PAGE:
The MiG-15 was the great soviet interceptor, for the days. It still is one of the best ever jets made by Mikoyan-Gurevich, as proved by various pilots from around the globe. And not only does the North Korean Air Force still operate MiG-15s, but there is also some in proivate hands mainly for air shows. And MiGFlug offered already flights in Poland in cooperation with Polskie Orly – and is now offering MiG-15 flights in Czech Republic.

But back to history: The first upgrade to the aircraft came in 1951, with the arrival of the MiG-15bis. While the aircraft contained numerous minor improvements, it also possessed the brand new Klimov VK-1 engine and external hard points for rockets and bombs. Widely exported, the Soviet Union provided the aircraft to the People’s Republic of China. First seeing combat at the last fights of the Chinese Civil War, the MiG-15 was flown by Soviet pilots from the 50th IAD. The aircraft scored its first kill on April 28, 1950, when one pilot managed to successfully down a Nationalist Chinese P-38 Lightning.


With the outbreak of the Korean War in June 1950, the North Koreans began operations flying a variety of piston-engine fighters. These were soon swept from the sky by American jets and B-29 formations began a systematic aerial campaign against the North Koreans. With the Chinese entry into the conflict, the MiG-15 began to appear in the skies over Korea. Quickly proving superior to straight-wing American jets such as the F-80 and F-84 Thunderjet, the MiG-15 temporarily gave the Chinese the advantage in the air and ultimately forced United Nations forces to stop daylight bombing. Fought from June 1950 to July 1953, the Korean War saw Communist North Korea attack its southern, democratic neighbour. Backed by the United Nations, with many of the troops furnished by the United States, South Korea resisted and fighting began and flowed up and down the peninsula until the front stabilised just north of the 38th Parallel. A bitterly contested conflict, the Korean War saw the United States follow its policy of containment as it worked to block aggression and halt the spread of Communism.  As such, the Korean War may be seen as one of the many proxy wars fought during the Cold War.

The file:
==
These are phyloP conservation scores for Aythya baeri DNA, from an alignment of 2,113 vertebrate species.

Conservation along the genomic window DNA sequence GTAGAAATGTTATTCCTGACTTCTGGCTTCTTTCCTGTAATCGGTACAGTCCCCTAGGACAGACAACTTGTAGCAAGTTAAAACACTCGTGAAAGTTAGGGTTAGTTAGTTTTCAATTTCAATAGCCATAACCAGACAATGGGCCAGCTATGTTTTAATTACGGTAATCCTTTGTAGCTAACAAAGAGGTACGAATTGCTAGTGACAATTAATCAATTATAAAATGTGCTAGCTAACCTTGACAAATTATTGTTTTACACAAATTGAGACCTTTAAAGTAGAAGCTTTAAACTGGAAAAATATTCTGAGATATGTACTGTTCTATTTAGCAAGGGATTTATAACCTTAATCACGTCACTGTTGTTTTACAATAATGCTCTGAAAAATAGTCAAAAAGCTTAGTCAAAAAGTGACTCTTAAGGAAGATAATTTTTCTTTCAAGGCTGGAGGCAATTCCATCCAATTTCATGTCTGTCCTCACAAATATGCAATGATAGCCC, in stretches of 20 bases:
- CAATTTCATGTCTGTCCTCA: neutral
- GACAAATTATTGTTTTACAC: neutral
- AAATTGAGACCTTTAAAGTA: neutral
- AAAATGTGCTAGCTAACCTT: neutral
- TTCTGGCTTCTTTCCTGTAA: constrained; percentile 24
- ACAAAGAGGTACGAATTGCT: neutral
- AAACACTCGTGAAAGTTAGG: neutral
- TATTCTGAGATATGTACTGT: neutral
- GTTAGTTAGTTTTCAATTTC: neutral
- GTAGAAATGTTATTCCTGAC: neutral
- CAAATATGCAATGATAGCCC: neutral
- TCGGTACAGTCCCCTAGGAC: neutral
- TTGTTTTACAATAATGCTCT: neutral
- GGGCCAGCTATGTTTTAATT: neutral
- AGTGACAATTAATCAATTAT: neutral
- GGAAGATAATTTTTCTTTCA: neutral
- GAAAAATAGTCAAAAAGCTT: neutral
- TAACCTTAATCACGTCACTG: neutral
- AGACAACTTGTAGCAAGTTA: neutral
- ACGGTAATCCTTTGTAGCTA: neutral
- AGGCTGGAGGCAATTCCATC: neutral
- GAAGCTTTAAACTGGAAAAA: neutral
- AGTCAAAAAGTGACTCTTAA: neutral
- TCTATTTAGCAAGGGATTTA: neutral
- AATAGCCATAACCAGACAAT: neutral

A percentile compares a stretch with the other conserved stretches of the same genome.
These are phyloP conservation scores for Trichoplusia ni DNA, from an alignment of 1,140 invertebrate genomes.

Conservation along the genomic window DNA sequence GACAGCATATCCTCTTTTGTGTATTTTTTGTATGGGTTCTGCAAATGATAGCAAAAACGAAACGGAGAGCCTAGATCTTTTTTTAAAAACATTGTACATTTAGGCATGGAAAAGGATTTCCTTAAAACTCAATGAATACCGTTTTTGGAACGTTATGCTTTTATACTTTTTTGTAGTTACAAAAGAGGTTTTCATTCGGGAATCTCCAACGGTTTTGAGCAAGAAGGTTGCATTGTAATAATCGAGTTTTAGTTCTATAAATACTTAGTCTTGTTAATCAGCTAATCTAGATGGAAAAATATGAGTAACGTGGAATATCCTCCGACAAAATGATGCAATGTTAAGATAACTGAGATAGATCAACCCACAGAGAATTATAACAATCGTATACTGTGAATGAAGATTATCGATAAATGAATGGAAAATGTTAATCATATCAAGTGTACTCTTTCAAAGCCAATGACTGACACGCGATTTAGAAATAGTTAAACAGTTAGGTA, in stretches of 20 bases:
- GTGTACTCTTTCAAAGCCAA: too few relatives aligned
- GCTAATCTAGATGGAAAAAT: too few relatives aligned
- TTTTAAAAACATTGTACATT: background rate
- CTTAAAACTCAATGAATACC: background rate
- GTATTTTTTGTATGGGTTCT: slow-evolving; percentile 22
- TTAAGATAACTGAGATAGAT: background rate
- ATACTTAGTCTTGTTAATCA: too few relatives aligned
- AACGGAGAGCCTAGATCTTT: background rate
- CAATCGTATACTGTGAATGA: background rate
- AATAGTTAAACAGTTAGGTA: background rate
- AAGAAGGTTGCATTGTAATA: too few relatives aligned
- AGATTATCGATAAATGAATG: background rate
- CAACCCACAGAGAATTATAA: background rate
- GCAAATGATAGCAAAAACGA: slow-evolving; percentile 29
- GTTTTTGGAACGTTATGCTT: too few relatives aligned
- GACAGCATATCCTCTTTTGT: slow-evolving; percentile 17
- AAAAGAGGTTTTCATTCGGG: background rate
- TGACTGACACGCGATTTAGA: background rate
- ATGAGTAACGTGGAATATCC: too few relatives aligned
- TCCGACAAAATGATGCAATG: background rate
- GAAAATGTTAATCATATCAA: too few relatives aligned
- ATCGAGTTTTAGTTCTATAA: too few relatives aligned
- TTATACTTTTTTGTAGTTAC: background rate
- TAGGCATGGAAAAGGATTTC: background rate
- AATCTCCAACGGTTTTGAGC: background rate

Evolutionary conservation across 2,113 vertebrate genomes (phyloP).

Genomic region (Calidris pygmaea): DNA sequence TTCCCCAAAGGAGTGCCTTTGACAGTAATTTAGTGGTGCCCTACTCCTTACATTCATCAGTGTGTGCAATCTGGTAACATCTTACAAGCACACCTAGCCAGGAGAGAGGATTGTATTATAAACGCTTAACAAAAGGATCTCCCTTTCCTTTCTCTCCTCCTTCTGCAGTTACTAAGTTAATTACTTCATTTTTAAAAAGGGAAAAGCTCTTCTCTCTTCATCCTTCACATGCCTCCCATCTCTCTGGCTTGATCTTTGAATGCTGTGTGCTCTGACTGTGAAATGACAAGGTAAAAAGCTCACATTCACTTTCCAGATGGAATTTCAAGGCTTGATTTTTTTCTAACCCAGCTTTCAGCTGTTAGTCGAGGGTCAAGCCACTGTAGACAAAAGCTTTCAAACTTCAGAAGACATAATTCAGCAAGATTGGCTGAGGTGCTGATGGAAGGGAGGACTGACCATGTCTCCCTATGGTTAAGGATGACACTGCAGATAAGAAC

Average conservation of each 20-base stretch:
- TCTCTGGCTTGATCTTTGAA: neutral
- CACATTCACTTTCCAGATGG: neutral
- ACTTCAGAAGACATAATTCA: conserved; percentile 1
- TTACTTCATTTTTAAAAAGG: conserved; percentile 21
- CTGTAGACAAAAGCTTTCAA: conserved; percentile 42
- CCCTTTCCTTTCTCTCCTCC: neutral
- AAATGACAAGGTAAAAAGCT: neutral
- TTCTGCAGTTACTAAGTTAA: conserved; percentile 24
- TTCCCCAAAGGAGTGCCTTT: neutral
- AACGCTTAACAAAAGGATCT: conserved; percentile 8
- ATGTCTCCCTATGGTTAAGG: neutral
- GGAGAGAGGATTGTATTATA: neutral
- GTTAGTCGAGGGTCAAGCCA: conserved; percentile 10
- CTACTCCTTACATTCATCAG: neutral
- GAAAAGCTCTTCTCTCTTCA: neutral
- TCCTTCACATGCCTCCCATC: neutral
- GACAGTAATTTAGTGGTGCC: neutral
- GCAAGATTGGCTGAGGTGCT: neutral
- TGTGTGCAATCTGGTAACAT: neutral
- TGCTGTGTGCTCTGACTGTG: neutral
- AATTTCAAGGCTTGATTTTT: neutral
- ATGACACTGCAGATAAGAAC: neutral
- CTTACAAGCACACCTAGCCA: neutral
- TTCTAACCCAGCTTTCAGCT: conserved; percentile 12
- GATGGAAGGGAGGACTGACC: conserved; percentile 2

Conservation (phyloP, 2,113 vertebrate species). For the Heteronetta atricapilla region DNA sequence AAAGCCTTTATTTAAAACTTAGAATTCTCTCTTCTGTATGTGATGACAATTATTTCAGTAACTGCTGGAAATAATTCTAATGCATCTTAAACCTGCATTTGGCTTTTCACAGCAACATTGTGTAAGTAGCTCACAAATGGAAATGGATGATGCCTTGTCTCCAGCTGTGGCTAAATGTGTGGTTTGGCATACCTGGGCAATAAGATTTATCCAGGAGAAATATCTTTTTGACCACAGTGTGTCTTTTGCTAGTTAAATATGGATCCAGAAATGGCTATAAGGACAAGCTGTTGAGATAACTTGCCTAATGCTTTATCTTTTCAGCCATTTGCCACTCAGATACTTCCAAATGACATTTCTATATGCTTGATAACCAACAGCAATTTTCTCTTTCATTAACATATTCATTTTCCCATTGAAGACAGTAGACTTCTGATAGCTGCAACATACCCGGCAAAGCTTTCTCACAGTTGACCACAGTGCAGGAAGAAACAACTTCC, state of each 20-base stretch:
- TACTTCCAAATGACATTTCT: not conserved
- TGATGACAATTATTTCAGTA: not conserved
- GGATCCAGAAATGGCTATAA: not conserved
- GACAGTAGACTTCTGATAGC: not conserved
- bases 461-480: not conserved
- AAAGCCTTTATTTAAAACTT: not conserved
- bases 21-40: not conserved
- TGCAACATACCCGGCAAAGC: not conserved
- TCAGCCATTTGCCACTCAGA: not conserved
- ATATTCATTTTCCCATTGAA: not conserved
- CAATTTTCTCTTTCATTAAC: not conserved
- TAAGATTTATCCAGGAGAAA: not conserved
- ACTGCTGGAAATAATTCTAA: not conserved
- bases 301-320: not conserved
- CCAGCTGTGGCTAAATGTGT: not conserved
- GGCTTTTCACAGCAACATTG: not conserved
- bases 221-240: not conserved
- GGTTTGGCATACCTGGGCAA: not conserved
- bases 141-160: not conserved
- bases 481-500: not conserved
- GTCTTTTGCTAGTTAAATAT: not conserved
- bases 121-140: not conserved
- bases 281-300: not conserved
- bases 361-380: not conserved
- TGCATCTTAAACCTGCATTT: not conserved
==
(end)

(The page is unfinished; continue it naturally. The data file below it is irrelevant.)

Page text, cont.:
When the chaotic Korean War escalated with the North Korean offensive of 25 June 1950, the North Korean Air Force was equipped with World War II-vintage Soviet prop-driven fighters, including 93 Il-10s and 79 Yak-9Ps. The Fagot’s performance left its western enemies amazed. The British Chief of the Air Staff said “Not only is it faster than anything we are building nowadays, but it is already being produced in highly large numbers . . . The Russians, therefore, have achieved a four year lead over British development in respect of the vitally important interceptor fighter”. The MiG-15 proved very effective in its designed role against formations of B-52 heavy bombers, shooting down successfully, numerous bombers. In a match-up with the F-86, the results were not as clear-cut and crisp though Americans claimed that the F-86 had the advantage in combat kills. (But the F-86 is American!) The Communists chose to challenge American air power principally in “MiG Alley,” MiGs could launch from the Antung complex of airfields in Chinese Manchuria and be ready to fight within a few minutes, whereas Sabre pilots needed to fly a considerable distance just to make it to MiG Alley, let alone fight there. Basically, MiG Alley was at the edge of the F-86’s endurance. Sabre pilots often had less than 20 minutes’ on-station time before they had to return to base. 

MiG Alley

The MiG Alley is the northwestern quarter of North Korea bounded on the west by the Korea Bay and on the east by a line running roughly between the Sui-ho Reservoir and the town of Huichon. The Soviets held the presence of their aircrews in the Korean War secret for many years, though it was widely suspected by UN forces. For radio communication, they were given cards with common Korean words for various flying terms spelled out phonetically in Cyrillic characters. Soviet aircraft were adorned with North Korean or Chinese markings and pilots wore either North Korean uniforms or civilian clothes, to disguise their origins. 

The US flew the MiG-15 in 1953

A MiG-15 that was stolen by North Korean defector No Kum-sok, the youngest pilot in the North Korean Air Force. No Kum-sok flew his Mikoyan-Gurevich MiG-15 from Sunan near Pyongyang to Kimpo Air Base in South Korea on the morning of September 21, 1953. Total flight time from North Korea to landing in Kimbo Air Base in the South was 17 minutes, with the MiG-15 reaching a top speed of 620 MPH (998km/h). Seems No was quite in a hurry! He was not intercepted by North Korean or American forces on his way. The radar around Kimbo was shut down for maintenance that very morning. Also, No finally landed from the wrong direction on the runway, and by doing so almost hit an American F-86 Sabre jet landing at the same time from the opposite direction.
According to Blaine Harden, the American Sabre pilot (Captain Dave William) dodged on the and radioed “It’s goddamn MiG!”. Captain Jim Sutton, a second American pilot who was circling the airport at the same time, said if No landed in the right direction he would have been shot down. After landing, No taxied his MiG-15 into a free spot between two Sabre jets, got out of the jet and began tearing up a picture of the North Korean leader Kim Il-sung. No was awarded with USD 100,000 (Almost a million in today’s USD).
See the story of the US testing the MiG-15 in the video below.

Additional Readings – 


Author – Jake Meilak, Philipp Schaer